Tuesday, April 30, 2013
Home Sweet Home: Shelter from Taxes
More Americans than ever own homes because it's the ultimate tax shelter.
You save taxes when you buy it. You save taxes while you own it. You save taxes when you sell it.
"The mortgage interest deduction and the deduction for property taxes are, to most Americans, sacred. These deductions have been around since time immemorial and the purpose was to encourage home ownership," said Leonard W. Williams, a certified public accountant in Sunnyvale, CA.
Mortgage interest deduction
All but the very wealthy homeowners deduct all the mortgage interest they pay and consider that the primary tax benefit to home ownership.
IRS Publication 936 "Home Mortgage Interest Deduction" says, in general, joint tax filers can deduct all the interest on a maximum of $1 million in mortgage debts secured by a first and second home, plus the interest paid on a maximum $100,000 in home equity loans. The maximums are halved for married tax payers filing separately.
Watch out for those popular 125 percent equity-loans. Your equity tax deduction is limited to the lesser of the $100,000 maximum and the home's fair market value, determined by a complicated formula found in Publication 936.
The mortgage interest deduction, along with other itemized deductions are included on "Schedule A, Itemized Deductions" to reduce your taxable income and ultimately your tax bill.
"If that total exceeds the standard deduction ($3,550 for married couples filing separately, $4,250 for singles, $6,250 for heads of household and $7,100 for married couples filing joint returns) then you get it deducted from your adjusted gross income," said Peter Vernaci, a certified public accountant from San Jose.
Mortgage tax credit
The Mortgage Credit Certificate (MCC) program allows some first time home buyers to benefit from a mortgage interest tax credit.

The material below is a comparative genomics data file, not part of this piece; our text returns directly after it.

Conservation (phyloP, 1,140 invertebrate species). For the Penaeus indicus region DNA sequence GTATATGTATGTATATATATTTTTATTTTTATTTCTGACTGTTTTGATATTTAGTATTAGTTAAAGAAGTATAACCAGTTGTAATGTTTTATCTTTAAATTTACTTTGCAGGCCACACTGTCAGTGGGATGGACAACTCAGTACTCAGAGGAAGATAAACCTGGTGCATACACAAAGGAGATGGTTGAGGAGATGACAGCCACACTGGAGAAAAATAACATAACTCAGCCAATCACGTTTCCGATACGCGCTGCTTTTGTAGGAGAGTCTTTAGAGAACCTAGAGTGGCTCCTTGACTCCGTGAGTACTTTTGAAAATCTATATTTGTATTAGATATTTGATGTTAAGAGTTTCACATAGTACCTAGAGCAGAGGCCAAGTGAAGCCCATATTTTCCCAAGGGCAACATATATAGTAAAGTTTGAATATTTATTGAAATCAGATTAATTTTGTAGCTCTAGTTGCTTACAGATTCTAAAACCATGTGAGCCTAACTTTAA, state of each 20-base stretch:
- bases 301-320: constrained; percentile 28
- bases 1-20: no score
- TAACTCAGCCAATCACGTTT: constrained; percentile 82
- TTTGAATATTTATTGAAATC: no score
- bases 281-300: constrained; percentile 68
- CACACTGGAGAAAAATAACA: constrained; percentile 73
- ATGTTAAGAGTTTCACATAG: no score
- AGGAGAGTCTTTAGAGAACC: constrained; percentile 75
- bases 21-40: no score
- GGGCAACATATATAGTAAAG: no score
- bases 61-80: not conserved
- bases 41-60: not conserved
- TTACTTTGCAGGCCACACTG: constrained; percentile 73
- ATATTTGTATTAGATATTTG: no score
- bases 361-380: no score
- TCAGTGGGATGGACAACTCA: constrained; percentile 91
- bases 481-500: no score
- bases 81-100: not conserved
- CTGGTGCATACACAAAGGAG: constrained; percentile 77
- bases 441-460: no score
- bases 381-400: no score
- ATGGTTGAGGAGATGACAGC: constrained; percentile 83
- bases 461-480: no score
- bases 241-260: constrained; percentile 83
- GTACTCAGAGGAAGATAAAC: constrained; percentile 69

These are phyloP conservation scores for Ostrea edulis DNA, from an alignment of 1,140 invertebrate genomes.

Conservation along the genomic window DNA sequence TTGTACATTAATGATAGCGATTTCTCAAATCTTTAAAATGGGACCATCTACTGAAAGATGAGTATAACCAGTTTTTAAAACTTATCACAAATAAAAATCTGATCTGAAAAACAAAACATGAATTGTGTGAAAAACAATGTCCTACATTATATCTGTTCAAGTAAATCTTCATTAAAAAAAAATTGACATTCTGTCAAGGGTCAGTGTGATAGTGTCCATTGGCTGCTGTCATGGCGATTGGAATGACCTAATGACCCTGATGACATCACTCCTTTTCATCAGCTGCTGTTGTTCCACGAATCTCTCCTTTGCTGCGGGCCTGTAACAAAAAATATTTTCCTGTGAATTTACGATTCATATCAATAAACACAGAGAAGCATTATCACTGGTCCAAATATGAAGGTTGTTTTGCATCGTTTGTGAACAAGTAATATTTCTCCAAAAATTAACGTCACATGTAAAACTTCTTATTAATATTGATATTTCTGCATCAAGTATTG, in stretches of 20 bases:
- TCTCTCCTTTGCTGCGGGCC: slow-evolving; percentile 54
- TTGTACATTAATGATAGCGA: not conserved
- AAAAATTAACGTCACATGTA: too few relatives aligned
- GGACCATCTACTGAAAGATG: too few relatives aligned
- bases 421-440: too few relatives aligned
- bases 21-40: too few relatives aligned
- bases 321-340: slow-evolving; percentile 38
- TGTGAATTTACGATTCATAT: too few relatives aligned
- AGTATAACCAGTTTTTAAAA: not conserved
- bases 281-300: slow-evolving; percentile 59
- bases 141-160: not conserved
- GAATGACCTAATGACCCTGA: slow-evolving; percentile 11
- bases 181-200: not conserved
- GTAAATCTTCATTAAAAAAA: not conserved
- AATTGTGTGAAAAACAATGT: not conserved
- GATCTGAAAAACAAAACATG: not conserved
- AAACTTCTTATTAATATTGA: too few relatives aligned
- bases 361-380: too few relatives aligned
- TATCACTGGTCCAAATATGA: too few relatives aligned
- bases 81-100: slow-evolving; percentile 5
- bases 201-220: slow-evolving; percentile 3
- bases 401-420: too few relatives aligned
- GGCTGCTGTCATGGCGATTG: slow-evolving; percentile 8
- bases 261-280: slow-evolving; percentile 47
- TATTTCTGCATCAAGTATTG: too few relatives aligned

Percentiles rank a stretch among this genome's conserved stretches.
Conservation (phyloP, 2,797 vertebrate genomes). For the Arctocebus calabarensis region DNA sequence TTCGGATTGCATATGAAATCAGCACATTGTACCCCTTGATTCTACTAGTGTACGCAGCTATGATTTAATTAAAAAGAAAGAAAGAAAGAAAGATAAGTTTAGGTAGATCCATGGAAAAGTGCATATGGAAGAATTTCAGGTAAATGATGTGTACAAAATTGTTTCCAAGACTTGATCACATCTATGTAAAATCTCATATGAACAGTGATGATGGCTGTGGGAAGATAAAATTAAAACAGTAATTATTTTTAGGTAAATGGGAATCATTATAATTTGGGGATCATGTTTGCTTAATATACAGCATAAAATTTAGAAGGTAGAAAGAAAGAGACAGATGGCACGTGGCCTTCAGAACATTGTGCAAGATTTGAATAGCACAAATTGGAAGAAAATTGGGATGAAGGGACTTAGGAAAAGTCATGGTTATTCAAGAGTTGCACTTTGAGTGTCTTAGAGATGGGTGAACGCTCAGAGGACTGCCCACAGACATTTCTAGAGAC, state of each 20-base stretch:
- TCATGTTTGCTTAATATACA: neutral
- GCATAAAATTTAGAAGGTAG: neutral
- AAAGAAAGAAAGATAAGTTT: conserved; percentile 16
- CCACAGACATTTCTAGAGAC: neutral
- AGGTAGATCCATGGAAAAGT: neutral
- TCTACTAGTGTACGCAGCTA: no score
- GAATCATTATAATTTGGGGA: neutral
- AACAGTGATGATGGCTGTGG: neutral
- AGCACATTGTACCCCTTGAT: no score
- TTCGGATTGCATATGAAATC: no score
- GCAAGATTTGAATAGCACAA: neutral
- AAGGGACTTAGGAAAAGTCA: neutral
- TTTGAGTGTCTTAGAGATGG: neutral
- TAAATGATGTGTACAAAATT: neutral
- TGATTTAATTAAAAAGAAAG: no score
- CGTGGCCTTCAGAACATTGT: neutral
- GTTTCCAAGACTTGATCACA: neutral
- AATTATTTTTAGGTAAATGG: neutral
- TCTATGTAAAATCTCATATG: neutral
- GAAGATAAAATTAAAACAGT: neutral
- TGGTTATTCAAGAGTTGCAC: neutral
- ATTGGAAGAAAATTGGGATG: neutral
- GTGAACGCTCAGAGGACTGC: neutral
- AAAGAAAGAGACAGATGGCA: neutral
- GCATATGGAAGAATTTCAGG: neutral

An MCC, which you first must obtain from your local housing department before you get a mortgage, gives a qualified first-time home buyer a federal income tax credit of up to 20 percent each year the buyer keeps the same loan and lives in the same house.
As explained in IRS Publication 530, "Tax Information for First-Time Homeowners," the credit is subtracted, dollar for dollar, from the income tax owed. For example, if you paid $10,000 in interest, your tax credit would be $2,000. The remaining 80 percent of the interest _ $8,000 is taken as a typical mortgage interest deduction.
You can see the tax credit's benefit immediately in your paycheck by adjusting your W-4 exemption status to reflect the credit. In some cases, lenders will qualify you for a loan based on the monthly mortgage payment minus the tax credit, enabling you to qualify for a bigger loan.
Home buyers also get to fully deduct all points associated with a home purchase mortgage. Sometimes called "origination fees," "loan discounts" and "broker discounts," each point is one percent of the financed amount. In many cases, the buyer can also deduct points on the buyer's mortgage that are paid by the seller.
Points on refinanced mortgages are also deductible, but over time.
"If you refinance, you have to amortize the deduction for points over the life of the loan, but if you refinance again you get to write off the balance of the points from the old refinance," said Vernaci.
Property taxes, referred to as "real estate taxes" in Publication 530, are also deductible from your income. Be careful not to deduct escrow money held for property taxes, but not actually used to pay them, say until the next tax period. Local tax refunds reduce your deduction by a like amount.
Even when you sell your home, it continues to be a tax shelter, for a few homeowners.
"The broker's commission, title insurance, any of the legal fees, administrative costs, inspection fees. Those are selling costs, and as expenses of the sale, they are deductible from the gain," said Vernaci.
Your gain is your home's selling price, minus deductible closing costs, minus your basis. Publication 530 also offers a worksheet to help you figure your basis - the original purchase price, plus capital improvements, minus any depreciation.
Thanks to the 1997 Taxpayer Relief Act, however, many home sellers no longer suffer a taxable gain.
That's because, under the act, sellers get to keep, tax free, up to $250,000 in capital gains ($500,000 for married sellers who file taxes jointly) on sales of homes used as a principal residence for two of the prior five years.
"If the gain is less than the $250,000/$500,000 exclusion, then those sales expenses are a kiss-off. They aren't written off against taxable income, hence they don't save any taxes," Williams said.